Author: Truman Capote
# pages: 343
Date published: January 1966
Rating out of 5: 5
Suggested tags: Non-fiction, Thriller
Would you recommend it? Yes
On the night of Nov. 15, 1959, two men entered a farmhouse in Holcomb, Kansas, and murdered the four members of the Clutter family. In this book, considered one of the first and best examples of the non-fiction novel, Capote traces the events leading up to the murders and the eventual resolution of the crime. Whether describing the grisly scene in which the bodies were discovered, taking the reader along on the aimless wanderings of the killers, or depicting the crime’s dastardly effect on a small, Midwestern town, he writes with a clear, poetic prose. This effectively transports the reader to a long-gone America and makes every character multidimensional and sympathetic. Even the killers are given thorough backstories that contextualize their actions. The themes include the loss of innocence, family, small-town America, religion, acceptance, psychology, and the American legal process, but in the end it is a thrilling recounting of an audacious murder and the subsequent hunt for the killers. Though relatively long, In Cold Blood becomes impossible to put down at a certain point about halfway through the book. The slow beginning pays off as it really invests the reader in the plights of the deceased. At the end of the book you will feel shocked at the meaninglessness and callousness of the crime, but also awed at the way Capote weaves pathos, humor, suspense, friendship, love, and family into what is on the surface a report on the deaths of four innocent people more than 50 years ago. I highly recommend In Cold Blood to anyone who loves crime novels, or literature in general.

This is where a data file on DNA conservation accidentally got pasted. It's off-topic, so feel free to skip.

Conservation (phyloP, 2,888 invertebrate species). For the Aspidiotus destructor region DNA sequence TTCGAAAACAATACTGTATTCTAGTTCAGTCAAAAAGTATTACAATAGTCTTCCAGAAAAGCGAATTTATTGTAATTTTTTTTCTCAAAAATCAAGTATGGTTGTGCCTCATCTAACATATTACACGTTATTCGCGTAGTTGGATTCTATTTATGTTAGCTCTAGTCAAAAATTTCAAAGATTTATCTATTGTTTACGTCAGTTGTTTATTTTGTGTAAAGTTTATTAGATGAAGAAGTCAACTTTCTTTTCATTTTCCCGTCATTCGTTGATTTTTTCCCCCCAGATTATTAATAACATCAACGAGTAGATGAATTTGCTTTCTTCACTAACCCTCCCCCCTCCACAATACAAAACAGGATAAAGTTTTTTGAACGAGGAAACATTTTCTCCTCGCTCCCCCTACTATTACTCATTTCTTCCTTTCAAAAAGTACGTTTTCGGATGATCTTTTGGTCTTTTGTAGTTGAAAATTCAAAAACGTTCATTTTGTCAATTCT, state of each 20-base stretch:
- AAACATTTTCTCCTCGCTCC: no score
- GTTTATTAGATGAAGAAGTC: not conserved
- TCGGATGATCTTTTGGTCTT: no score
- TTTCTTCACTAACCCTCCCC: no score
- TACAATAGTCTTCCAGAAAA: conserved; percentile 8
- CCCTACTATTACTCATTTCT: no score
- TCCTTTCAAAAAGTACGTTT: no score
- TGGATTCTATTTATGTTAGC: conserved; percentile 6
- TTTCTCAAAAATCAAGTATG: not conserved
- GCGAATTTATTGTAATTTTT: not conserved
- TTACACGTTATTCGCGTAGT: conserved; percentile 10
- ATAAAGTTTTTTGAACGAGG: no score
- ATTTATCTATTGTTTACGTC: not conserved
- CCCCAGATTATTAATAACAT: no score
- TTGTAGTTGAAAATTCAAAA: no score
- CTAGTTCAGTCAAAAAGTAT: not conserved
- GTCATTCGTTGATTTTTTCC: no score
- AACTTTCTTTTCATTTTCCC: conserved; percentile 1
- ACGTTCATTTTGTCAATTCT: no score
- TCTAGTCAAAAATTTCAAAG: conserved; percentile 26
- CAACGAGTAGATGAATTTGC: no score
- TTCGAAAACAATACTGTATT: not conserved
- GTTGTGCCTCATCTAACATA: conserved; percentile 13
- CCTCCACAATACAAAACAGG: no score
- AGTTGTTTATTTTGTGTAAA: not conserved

Review by Andrew Ireland, A&S '14